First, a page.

The administration is hoping that a partnership with the U.S. Attorney’s Office and the Gifford Foundation to combat “gang and gun violence” in “hot spots” in the South and West Police Districts with the help of a $227,595 grant for police overtime costs.
A Gifford Foundation statement supporting the grant notes that during 2021, there were a total of 24 homicides in the South and West (Districts) whose victims ranged in age from 15 to 49, representing a 50 percent increase over 2020 despite Covid. Homicides and other violent crimes logged in those sectors were concentrated south of Duncan Avenue in the West District to Gates Avenue in the South District, according to the foundation.
Fulop and Shea also acknowledged an upswing in aggravated assaults between 2014 and 2022 : from 439 to 783. They attributed some of this rise to a change in reporting methodology with domestic violence having been previously excluded from the listing of aggravated assaults. In any case, the JCPD plans to team with the county prosecutor to give domestic violence more attention with a specialized unit, starting next year, they said.
Lesser crimes such as larceny/theft (up from 2,438 to 3,186) and motor vehicle theft (up from 412 to 738) are also edging up, and Shea said there’s “no question that (bail reform) has had consequences as it allows lower-level criminals to become more emboldened because of less criminal repercussions. We have found that it’s the same people doing the same crimes over again.”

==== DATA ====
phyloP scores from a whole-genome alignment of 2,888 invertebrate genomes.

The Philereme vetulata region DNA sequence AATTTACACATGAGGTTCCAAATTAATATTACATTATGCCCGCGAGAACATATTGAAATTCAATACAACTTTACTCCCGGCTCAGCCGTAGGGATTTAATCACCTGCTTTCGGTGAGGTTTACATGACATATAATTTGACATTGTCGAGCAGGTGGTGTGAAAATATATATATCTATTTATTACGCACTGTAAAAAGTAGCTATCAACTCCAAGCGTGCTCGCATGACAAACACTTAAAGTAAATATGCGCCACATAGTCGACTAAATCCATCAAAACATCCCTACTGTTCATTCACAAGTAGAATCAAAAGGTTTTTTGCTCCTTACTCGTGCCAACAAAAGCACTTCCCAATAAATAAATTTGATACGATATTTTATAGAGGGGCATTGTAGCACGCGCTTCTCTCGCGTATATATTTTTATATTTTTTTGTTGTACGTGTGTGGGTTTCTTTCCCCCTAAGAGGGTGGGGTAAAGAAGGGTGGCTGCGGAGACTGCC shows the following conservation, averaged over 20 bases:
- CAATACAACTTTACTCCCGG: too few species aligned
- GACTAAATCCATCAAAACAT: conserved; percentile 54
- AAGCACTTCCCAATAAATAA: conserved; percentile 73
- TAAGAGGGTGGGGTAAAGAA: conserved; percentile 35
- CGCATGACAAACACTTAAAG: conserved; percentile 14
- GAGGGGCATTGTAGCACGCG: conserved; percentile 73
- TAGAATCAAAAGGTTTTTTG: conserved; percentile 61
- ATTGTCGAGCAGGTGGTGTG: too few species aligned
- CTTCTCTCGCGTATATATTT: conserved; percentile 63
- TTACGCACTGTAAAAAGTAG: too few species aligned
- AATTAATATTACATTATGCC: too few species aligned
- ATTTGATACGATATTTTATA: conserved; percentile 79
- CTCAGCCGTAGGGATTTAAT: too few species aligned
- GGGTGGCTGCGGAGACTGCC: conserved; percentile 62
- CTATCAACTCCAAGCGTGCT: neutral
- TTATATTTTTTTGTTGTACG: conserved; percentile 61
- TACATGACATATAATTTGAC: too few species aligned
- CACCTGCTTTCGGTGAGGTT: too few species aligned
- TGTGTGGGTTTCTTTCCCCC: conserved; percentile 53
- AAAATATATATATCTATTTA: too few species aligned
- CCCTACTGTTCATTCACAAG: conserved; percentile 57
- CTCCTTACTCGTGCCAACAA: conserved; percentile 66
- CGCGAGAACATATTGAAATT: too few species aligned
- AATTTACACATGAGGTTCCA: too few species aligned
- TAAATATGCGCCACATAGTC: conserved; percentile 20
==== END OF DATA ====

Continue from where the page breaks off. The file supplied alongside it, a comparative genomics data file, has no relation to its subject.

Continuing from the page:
Bail reform “adds up to destroying the quality of life for the people of Jersey City,” Shea said.
Fulop agreed that “the current form of bail reform doesn’t work in Jersey City.”
City Council members Mira Prinz-Arey (Ward B) and Denise Ridley (Ward A) said they could see improvements in the city’s crime-fighting tactics while Frank Gilmore (Ward F) had some reservations.
“They didn’t really dive into the numbers,” Gilmore said. “I’d like to see more specific information related to individual wards to justify why so much money is allocated to public safety…. If you’re looking at 12 homicides, what if they occurred in one or two wards? Okay, you may be down 50 percent overall (in the past nine years), but how does that look to the specific wards involved?”
Gilmore said he was “upset they brought up the issue of bail reform, disagreeing that the practice leads to more crime. He said unless the city begins having “hard (Increase in certain crimes) is not because of that and unless we have hard conversations, we’re constantly chasing the horse’s tail. We need ward-specific data. Then we’ll see what resources we need to push into those areas.”
Gilmore said that while the administration deserves kudos for implementing CCTVs and closing cases on homicides, he believes another approach is needed to deal with crime in Ward F. “They’re looking at trends, they’re not looking at things on the ground, in your face stuff, things happening every day.” Bottom line, he said, is “we have to provide better service for the money we’re asking people to kick in.”
The latest numbers, if accurate, would represent somewhat of a turnaround for the mayor’s crime fighting strategy. From 2014, Mayor Fulop’s first full year in office, to 2019, crime went up by 15.1 percent overall. Violent crime, which includes homicide, aggravated assault, rape, and robbery, increased by almost one percent. Property crime, which includes larceny, auto theft, burglary, and arson—and which represents approximately three quarters of all crime in Jersey City—was up by 19.7 percent.